Here’s another book I bought and read off the back of an event I attended at Waterstones Piccadilly. Alwyn was a really engaging panel chair and I loved the snippets I heard about her books so I thought I’d give this one a go.

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Film Review: Goodbye Christopher Robin

For me, Winnie the Pooh started everything. 

I learnt to read with Winnie the Pooh books, the first videos (yes videos – I hope some of you are old enough to remember beautiful clunky VHS tapes) I remember watching were Winnie the Pooh. My bedroom, and my nursery for that matter, were stuffed with Winnie the Pooh soft animals. I’m not even going to pretend that I got rid of any of those because they occupy a permanent space in my heart (and my loft).

Long story short, I adore Winnie the Pooh and the occupants of the Hundred Acre Wood. A lot. Always have, always will. So you can imagine my heart flipped on hearing that we were getting a creation film based on the author of my childhood. I was so damn happy. It was going to be like Saving Mr Banks all over again.

My eyes leaked for the entire 107 minutes.

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Juggling and the value of a part time job

Anyone who knows me well will know that I am an incredibly busy person. Maybe even dangerously so. My gran says I’m not afraid of hard work. Everyone else calls me a workaholic. I’m not sure what label I’d put on myself. I only know that my brain is simply not cut out for university, and only the work I do there, to be my sole purpose of getting up in the morning. I need something else to occupy part of my days. Education can’t be my everything. I’d go insane if it was.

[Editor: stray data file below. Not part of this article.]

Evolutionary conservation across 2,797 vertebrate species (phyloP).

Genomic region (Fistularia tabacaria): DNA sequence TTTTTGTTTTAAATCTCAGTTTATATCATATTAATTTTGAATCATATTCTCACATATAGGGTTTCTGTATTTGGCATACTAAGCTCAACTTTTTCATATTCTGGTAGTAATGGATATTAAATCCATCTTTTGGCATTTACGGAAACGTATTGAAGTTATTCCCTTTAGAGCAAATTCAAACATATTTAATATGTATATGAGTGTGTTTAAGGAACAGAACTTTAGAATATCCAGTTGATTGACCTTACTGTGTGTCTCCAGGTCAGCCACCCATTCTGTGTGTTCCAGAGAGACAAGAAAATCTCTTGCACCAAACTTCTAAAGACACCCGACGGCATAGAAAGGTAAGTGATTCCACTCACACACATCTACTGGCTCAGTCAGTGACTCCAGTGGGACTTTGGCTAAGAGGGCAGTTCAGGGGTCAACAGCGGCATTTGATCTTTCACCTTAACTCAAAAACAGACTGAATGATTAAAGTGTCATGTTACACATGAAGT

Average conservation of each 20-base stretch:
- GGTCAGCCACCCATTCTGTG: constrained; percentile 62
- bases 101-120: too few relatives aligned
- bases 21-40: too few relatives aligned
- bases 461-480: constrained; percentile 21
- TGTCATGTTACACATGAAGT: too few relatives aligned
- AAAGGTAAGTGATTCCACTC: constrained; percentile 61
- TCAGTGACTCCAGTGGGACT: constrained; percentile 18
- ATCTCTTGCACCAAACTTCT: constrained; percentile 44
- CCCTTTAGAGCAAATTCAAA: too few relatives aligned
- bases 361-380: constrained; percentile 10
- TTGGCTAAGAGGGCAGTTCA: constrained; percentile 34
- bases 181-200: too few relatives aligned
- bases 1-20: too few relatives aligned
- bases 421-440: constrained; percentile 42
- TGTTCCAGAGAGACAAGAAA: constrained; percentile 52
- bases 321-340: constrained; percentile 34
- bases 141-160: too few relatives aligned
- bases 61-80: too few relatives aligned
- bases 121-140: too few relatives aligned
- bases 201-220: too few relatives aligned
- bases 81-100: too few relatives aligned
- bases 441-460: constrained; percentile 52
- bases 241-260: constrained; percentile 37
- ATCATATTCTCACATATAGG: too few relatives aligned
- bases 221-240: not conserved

Because of this drive (can I call it that…?) I have always had at least one part time job alongside my studies. At the age of fourteen I began my first weekend job and by the time I reached my Alevels when I was seventeen/eighteen I still had that job and had acquired a second part time job whilst working full time almost every evening at my local theatre. Every second I wasn’t in a class room was packed with work to gain experience and earn some money to plan for the future.

You’re probably thinking I’m insane, right? But honestly I feel like a much better and more rounded person for it. If you need, or want, to get a job alongside uni then this might help you decide what’s best for you. You don’t have to go as mad as I did, and thankfully now I just have the one (almost) full time job, but maybe you might benefit from mulling this over.

Here are my tips for mastering the art of juggling.

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NaNoWriMo Prep inspiration

So I’ve kind of announced my intention to do NaNo. I’ve still technically left myself a way to back out of it – such a coward I know. But I came across this today and something clicked. I have tried so many ways to get my writing juices flowing to get a plot on a page, something I don’t feel I can write without, and finally I’ve found one that I more than like the look of…

In the absence of some more wholesome (and slightly late) Friday Fiction content, I share with you this lovely little piece on how to formulate a timeline for your novel.

Maybe this will be my project for this week and I can kick myself up the proverbial and fully dedicate myself to NaNo? Who knows…?

 

As we dive into NaNo Prep season, we’ve talked to some participants to get the inside scoop on how to best prepare for November. Today, participant Juliana Xavier shares how to plan out your story, even if you’re a committed pantser:When you think about NaNoWriMo, do you find that your palms are sweaty, knees weak,…

via NaNo Prep: How to Make a Timeline — National Novel Writing Month